Editorials

The Bureau of Land Management’s move to Grand Junction is a bad idea. Here’s why

David Bernhardt, Trump’s nominee to serve as new Interior secretary, is a former lobbyist for Valley agricultural powerhouse Westlands Water District.
David Bernhardt, Trump’s nominee to serve as new Interior secretary, is a former lobbyist for Valley agricultural powerhouse Westlands Water District.

On its face, moving Bureau of Land Management workers out of Washington, D.C., and out into Western states is a fantastic idea.

According to Colorado Public Radio, BLM plans to move 222 employees to BLM state offices, 74 positions will be reallocated to state offices, reporting to state directors, and 27 positions will relocate to Grand Junction, including the director, deputy director and their attendant staff. In all, 61 workers will remain in Washington, D.C., at the headquarters of the Department of Interior.

In principle, we are in favor of having BLM workers working in living out in the 12 Western states where there are 247 million acres of public land that the agency’s 10,000 people manage.

Living and working in a Western city will show BLM workers firsthand how their decisions directly affect the land around them, the people who live there and the communities that are struggling to thrive.

BLM workers living and working in a Western state are more likely to run into a rancher or an outfitter or a fly fishing shop owner down at the grocery store if they actually live among them. In D.C., they’re more likely to run into a lobbyist.

Full speed ahead, then, right?

Not so fast.

Whether we like it or not, Washington, D.C., is our nation’s capital, and whether we like it or not, that’s where decisions get made.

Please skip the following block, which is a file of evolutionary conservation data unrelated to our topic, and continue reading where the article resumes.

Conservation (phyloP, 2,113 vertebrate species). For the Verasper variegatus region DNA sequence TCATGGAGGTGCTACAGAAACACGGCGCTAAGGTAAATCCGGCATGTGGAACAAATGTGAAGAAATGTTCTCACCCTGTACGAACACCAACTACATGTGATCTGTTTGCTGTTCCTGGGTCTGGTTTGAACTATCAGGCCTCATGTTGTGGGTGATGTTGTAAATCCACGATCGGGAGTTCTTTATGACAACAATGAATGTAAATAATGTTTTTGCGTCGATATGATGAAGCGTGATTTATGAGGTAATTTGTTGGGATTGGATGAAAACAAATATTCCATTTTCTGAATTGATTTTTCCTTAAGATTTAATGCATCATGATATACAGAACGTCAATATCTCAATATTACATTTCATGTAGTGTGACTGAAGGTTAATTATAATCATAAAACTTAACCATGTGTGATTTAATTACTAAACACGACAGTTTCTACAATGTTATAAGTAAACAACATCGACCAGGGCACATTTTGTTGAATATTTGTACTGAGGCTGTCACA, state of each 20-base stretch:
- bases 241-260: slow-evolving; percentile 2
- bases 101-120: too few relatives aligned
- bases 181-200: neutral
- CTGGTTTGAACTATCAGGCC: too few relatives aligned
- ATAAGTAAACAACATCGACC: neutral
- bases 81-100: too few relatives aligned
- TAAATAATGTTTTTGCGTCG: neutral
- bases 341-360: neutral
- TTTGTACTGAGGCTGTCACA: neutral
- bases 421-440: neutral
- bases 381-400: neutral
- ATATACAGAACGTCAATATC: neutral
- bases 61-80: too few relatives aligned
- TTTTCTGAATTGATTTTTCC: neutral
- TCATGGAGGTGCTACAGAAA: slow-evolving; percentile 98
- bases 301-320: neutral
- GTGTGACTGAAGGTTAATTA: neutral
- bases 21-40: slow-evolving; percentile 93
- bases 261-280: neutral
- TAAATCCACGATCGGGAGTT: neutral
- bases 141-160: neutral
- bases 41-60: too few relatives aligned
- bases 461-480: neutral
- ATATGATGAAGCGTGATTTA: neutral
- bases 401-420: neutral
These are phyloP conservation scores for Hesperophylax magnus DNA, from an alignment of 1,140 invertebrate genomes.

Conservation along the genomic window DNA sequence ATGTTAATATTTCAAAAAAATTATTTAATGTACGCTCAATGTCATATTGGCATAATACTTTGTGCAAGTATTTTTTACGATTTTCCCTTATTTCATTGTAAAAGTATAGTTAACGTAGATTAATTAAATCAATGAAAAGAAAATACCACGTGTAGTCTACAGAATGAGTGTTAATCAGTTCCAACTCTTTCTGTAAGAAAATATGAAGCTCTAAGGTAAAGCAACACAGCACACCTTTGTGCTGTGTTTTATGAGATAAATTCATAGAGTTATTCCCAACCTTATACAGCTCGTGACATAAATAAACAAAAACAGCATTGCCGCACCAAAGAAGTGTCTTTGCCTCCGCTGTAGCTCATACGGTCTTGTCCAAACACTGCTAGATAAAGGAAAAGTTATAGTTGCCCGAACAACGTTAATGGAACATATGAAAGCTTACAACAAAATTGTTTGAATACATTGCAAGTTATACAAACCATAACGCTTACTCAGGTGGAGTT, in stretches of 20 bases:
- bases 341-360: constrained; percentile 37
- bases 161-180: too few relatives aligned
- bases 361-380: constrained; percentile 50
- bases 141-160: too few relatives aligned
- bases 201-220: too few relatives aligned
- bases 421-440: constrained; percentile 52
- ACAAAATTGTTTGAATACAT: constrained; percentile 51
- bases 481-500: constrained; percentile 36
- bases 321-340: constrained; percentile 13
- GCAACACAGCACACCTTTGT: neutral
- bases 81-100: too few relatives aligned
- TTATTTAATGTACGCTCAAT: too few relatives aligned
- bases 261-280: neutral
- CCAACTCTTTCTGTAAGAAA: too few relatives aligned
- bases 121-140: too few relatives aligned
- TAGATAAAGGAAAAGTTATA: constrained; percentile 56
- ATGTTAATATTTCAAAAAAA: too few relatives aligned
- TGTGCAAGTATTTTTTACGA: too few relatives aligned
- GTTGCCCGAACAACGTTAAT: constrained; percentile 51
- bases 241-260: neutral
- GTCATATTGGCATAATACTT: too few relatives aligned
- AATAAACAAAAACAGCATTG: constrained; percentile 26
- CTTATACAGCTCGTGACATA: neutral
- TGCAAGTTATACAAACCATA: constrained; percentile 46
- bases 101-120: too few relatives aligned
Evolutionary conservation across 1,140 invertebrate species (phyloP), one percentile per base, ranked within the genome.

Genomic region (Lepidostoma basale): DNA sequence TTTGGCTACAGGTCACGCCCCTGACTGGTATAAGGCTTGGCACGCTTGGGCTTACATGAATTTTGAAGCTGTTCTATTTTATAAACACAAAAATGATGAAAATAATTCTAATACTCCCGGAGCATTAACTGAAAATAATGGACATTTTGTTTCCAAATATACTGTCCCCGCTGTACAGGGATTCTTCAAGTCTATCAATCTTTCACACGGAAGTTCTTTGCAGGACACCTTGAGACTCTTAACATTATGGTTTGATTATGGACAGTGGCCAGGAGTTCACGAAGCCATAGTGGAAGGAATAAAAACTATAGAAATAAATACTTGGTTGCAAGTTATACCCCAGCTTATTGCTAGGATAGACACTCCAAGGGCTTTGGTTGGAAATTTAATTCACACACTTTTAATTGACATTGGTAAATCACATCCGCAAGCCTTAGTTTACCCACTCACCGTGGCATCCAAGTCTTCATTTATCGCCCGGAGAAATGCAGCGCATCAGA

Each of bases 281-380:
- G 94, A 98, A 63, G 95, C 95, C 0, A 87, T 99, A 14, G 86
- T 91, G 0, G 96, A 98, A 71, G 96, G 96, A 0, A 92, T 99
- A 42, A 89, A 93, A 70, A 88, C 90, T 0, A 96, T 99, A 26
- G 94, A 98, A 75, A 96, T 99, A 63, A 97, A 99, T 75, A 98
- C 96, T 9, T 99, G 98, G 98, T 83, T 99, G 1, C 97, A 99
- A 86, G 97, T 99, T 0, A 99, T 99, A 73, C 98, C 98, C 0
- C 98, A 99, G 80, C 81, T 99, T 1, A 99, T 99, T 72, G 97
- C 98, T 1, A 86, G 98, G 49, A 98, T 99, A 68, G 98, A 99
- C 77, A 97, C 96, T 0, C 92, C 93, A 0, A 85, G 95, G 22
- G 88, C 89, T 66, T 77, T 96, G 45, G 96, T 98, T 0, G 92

Unless we suggest moving the White House, Congress, the Department of Interior, Department of Energy and other government agencies to little old Grand Junction, Colorado, moving BLM headquarters and its top 27 positions to Grand Junction will hamstring the BLM.

The director, assistant director and their staff will be far away from lawmakers and other agency heads with whom they should be collaborating and consulting.

Even the lobbyists must hate this idea. Now, they have to send their contingents to Grand Junction in addition to the throngs they employ in Washington. And make no mistake, the lobbyists will send contingents to Grand Junction. Will the rancher from Challis or outfitter in Lewiston have better access to the headquarters in Grand Junction?

Another point to consider is government waste. Do you know how expensive it is to fly in and out of Grand Junction, Colorado? At the moment, there aren’t even any nonstop flights between Grand Junction and Washington. Think about that for a minute. If the director of the BLM needs to jet back to Washington, D.C., for a meeting, he’s going to have to go through Denver first or lay over in Dallas-Fort Worth, scarfing down an enchilada at Pappasito’s Cantina at Gate A28.

We are all in favor of BLM employees being “closer to the land” that they manage. We’d support moving a majority of those employees to a Western city to establish “BLM West Headquarters.”

If we were being selfish, we’d suggest putting it in Boise, but even we recognize that we also lack direct flights to Washington, or to a lot of other places, for that matter.

So we’d also respectfully suggest BLM West be located in Denver or Salt Lake City.

Regardless, though, we’d still keep BLM headquarters along with its top decision makers, the director, assistant director and top staff, in Washington, D.C., so that they’d be closer to the power center where decisions are made.

Statesman editorials are the unsigned opinion expressing the consensus of the Idaho Statesman’s editorial board.
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